by ortholattice ( 175065 ) on Tuesday May 17, 2016 @09:56PM (#52131825)

    While the overall result is impressive, the "stitching" isn't perfect. On most pictures it's hard to tell since the brushstrokes have lower resolution than the photography. But on one picture in particular, called "O Livro (os Cem)" by Jac Leirner (1987), the stitching irregularities are easy to find. Type "O Livro" in the search box to find this image.

    Essentially this picture is a giant canvas of words in Portuguese. (I speak Portuguese, and it starts off as a bunch of rambling thoughts on money and love, degenerating into what to me makes no sense).

    Anyway, to pick an easy to locate spot where stitching apparently took place, find the line about 2/3 down that consists of a giant hexadecimal number (what the hell is that, anyway?). The line starts "D21D22C23..." Blow it up to maximum resolution. The first and second D, and the second 2, have alignment artifacts, and the lower portion of this starting string is slightly blurrier that the top portion. This even gives some insight into the algorithm, where you can see that it's desperately trying to align the top and bottom portions, even distorting or shifting some in-between parts to achieve the result.

    • Studying the "hexadecimal" number some more, it doesn't have hex digits E and F. Instead, it seems that the artist took numbers from 1 to 99 and followed each of them with a letter from A to D, like the answers in a multiple-choice quiz. Then he took this long list and cut it into sections, some with the numbers increasing and some decreasing, and re-concatenated them. Beyond that, your guess is as good as mine.
    • Good catch, that particular work of art is extremely good to showcase the problems with their current stitching program. And, although examples of extremely egregious stitching error like the one you cited (on that weird number) are somewhat rare, more subtle errors can be found all around the piece. A quick look at the first few lines tell me that almost half of the words contain a subtle stitching error. For example here is a transcription of the beginning of the first line of text where I highlighted the

  • Many companies have been stitching photos together to make a single larger high resolution photo for a long time and by the looks of it many of them do a better job as well.
  • Bets for how long it is until this technology is used for porn, anyone?
  • by necro81 ( 917438 ) on Wednesday May 18, 2016 @08:37AM (#52133913) Journal
    This brings back into my mind the photo-stitching work done by the Chudnovsky brothers about 15 years ago. Photo-stitching large mosaics has been around for a long time, but the work by these two mathematicians on the Unicorn Hunt [wikipedia.org] tapestries rises to a much higher level.

    The tapestries has been hanging for a very long time. During a restoration they were taken down, soaked clean, and photographed on both sides. (The back side, being against the wall and with a fabric backing on it, had much more vivid color.) But the resulting images were completely un-stitchable by conventional techniques - nothing lined up! The tapestry, being a textile, had relaxed and subtly distorted by being laid horizontal and cleaned. The tapestry was not a static image, but rather a dynamic, breathing object. The Chudnovskys applied serious math and computing power to subtly distort each image in the mosaic, cross-referencing the front and back sides, in order to get the threads to line up.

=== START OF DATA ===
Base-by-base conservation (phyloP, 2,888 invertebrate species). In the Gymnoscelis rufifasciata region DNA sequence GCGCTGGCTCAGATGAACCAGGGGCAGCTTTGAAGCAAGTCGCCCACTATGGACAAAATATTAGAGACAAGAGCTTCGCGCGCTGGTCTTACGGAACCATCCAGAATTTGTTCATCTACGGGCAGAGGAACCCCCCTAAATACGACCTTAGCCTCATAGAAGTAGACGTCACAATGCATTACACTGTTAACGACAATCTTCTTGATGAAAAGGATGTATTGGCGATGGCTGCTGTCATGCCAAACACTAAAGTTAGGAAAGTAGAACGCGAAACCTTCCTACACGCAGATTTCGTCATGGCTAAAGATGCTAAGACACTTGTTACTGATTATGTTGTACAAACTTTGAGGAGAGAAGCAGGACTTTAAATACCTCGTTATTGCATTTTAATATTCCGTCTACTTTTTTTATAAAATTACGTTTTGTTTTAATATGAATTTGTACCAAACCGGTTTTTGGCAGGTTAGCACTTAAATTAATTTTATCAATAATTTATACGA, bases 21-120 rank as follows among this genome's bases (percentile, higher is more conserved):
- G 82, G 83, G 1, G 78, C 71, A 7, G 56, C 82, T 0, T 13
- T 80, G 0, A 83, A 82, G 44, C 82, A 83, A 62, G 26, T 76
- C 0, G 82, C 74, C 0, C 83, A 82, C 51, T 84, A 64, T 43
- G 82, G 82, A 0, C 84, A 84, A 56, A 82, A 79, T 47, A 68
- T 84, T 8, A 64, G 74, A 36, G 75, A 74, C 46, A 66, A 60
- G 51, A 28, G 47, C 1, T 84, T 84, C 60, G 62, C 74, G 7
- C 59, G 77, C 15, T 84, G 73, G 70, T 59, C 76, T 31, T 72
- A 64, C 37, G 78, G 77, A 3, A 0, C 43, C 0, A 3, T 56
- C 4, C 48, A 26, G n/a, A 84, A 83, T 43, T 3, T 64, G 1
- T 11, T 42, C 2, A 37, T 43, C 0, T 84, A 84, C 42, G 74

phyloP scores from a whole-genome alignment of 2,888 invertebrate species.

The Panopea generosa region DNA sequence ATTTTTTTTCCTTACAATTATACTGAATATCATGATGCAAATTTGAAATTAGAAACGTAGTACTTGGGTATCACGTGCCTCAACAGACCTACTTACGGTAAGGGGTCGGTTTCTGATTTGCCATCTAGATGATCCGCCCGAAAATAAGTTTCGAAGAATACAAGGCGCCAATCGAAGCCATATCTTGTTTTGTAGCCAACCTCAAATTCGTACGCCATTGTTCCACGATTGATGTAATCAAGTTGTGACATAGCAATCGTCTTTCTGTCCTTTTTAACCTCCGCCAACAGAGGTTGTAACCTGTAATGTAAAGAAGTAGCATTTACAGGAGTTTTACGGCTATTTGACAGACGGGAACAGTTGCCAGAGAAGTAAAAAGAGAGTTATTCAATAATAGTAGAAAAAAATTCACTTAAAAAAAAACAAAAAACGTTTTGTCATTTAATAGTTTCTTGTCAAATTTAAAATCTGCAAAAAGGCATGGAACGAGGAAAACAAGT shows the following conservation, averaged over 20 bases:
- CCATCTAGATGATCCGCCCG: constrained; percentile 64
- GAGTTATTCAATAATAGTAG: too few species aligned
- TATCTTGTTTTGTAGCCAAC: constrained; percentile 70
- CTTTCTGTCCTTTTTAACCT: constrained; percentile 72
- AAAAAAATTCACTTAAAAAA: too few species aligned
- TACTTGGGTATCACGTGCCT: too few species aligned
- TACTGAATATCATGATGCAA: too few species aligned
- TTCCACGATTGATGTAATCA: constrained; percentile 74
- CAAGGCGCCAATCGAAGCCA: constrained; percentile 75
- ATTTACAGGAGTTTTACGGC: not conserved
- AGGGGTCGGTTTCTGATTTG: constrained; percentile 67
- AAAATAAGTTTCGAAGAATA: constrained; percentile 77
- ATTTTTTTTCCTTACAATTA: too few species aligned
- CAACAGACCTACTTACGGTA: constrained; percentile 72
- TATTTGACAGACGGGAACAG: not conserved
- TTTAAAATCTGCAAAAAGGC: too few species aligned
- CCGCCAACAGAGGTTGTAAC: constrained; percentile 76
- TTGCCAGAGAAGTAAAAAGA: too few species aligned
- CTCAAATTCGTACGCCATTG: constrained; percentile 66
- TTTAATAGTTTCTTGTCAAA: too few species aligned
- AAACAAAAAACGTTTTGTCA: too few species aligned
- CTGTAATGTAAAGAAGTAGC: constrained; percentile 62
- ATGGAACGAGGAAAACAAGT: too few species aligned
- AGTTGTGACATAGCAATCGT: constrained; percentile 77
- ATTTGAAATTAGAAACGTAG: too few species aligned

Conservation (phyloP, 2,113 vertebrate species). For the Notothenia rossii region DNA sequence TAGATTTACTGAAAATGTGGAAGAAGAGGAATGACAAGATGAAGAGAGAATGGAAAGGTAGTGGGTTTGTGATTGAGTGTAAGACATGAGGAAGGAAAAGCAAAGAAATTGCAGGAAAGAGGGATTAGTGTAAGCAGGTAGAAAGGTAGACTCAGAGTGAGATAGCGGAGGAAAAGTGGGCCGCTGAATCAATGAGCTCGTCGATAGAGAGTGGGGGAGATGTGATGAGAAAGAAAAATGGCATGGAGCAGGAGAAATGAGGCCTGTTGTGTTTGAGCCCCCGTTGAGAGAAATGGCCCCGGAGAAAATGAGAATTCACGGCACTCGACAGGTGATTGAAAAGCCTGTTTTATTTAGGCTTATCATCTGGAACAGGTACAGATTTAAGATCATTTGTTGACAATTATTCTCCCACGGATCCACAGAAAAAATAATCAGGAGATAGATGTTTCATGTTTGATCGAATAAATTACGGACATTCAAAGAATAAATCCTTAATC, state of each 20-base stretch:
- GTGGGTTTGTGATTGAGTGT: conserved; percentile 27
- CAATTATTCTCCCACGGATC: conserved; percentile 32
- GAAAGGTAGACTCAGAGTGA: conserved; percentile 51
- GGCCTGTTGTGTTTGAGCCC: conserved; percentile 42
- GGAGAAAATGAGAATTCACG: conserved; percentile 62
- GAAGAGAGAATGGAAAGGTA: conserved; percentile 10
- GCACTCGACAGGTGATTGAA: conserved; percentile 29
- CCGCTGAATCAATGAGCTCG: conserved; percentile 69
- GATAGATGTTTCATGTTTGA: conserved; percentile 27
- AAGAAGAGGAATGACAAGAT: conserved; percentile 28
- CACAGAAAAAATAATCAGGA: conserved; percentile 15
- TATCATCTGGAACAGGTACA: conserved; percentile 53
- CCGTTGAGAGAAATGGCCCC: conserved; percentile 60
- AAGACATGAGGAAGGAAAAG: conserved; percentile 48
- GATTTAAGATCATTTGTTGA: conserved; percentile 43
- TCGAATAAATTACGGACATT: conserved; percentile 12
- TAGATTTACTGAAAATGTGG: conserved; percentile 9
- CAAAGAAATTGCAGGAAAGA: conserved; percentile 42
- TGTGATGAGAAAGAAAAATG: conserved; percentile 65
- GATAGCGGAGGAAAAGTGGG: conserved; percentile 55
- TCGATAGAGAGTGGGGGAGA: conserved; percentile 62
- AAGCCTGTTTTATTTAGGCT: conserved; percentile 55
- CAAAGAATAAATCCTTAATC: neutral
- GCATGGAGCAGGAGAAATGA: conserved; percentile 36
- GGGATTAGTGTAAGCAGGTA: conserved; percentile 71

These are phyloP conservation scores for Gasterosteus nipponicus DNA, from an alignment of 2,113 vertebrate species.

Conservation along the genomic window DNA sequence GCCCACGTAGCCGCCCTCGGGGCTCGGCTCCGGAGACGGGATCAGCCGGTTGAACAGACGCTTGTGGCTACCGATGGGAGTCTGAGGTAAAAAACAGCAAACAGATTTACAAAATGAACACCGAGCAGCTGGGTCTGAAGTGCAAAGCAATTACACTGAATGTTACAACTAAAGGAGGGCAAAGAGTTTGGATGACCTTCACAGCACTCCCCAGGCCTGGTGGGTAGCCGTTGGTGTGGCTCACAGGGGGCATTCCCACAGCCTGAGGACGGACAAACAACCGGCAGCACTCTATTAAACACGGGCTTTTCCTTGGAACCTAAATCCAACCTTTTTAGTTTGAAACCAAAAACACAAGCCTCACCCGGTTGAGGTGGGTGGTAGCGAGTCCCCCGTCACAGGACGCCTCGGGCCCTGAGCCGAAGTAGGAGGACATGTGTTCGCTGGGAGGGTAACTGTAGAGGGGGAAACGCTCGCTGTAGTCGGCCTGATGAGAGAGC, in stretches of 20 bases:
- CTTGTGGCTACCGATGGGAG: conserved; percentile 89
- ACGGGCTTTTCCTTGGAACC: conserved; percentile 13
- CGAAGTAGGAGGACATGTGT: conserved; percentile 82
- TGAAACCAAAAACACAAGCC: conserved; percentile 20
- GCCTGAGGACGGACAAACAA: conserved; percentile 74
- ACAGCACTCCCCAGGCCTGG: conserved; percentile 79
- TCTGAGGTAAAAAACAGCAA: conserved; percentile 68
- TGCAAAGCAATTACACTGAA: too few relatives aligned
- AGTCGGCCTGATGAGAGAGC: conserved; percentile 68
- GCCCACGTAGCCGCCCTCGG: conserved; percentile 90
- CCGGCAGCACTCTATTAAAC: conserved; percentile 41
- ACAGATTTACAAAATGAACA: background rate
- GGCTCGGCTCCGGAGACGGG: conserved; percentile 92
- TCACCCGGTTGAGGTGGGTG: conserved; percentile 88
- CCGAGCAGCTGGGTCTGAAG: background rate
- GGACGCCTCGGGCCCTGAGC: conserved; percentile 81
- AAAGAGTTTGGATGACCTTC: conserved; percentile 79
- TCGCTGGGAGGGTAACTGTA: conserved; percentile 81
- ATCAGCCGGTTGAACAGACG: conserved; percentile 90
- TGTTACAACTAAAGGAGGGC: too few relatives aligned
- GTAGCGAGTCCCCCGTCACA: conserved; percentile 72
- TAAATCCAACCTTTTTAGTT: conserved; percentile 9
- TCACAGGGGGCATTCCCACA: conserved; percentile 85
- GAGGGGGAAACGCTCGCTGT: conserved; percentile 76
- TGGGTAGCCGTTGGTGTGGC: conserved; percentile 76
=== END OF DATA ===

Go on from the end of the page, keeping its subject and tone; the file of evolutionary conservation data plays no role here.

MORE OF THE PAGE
TL;DR. See this article [newyorker.com] for more details.

    This Google camera, I'm sure, has very sophisticated stitching algorithms. But in the end, it is probably assuming that it is capturing images of a static object. I wonder how it would handle a similar challenge.
  • "a level of detail unavailable even to the naked eye."

    Even? You make that sound as if the 'naked eye' was the highest possible resolution one could get before.

  • Slightly off topic question for the Slashdot crowd:

    With the rise of large megapixel cameras and seemingly every photo editing program now including some form of panorama stitching function creating a gigapixel image is now getting trivial. How do you display such images? How do you present them on the PC? How do you present them online?

    I've had some success with using the Google Maps API and an open source tiling solution. However that has a serious problem in that it only works with JPEGs which have limite

  • "With this technology, one can view photos produced by classical artists from a computer or mobile device without needing to travel around the world to do so" Er...
  • Okay, really curious on this one. I've looked at a few of these now at fully zoomed in detail. WHY did they use a camera with cheaper glass to do such a high detail scan of these works of art? Zoomed in at 100%, the images are quite soft, similar to a budget or mid-teir DSLR lens. Basically, give a DSLR a few motors to move it around the painting, and it could do the same exact thing, only with sharper detail because of the higher quality glass available for them. Considering that their intent was visual im

  • "one can view photos produced by classical artists from a computer or mobile device without needing to travel around the world to do so." On what monitor do you expect to see a perfect representation of the original colors? Certainly not your mobile device...

"I will make no bargains with terrorist hardware." -- Peter da Silva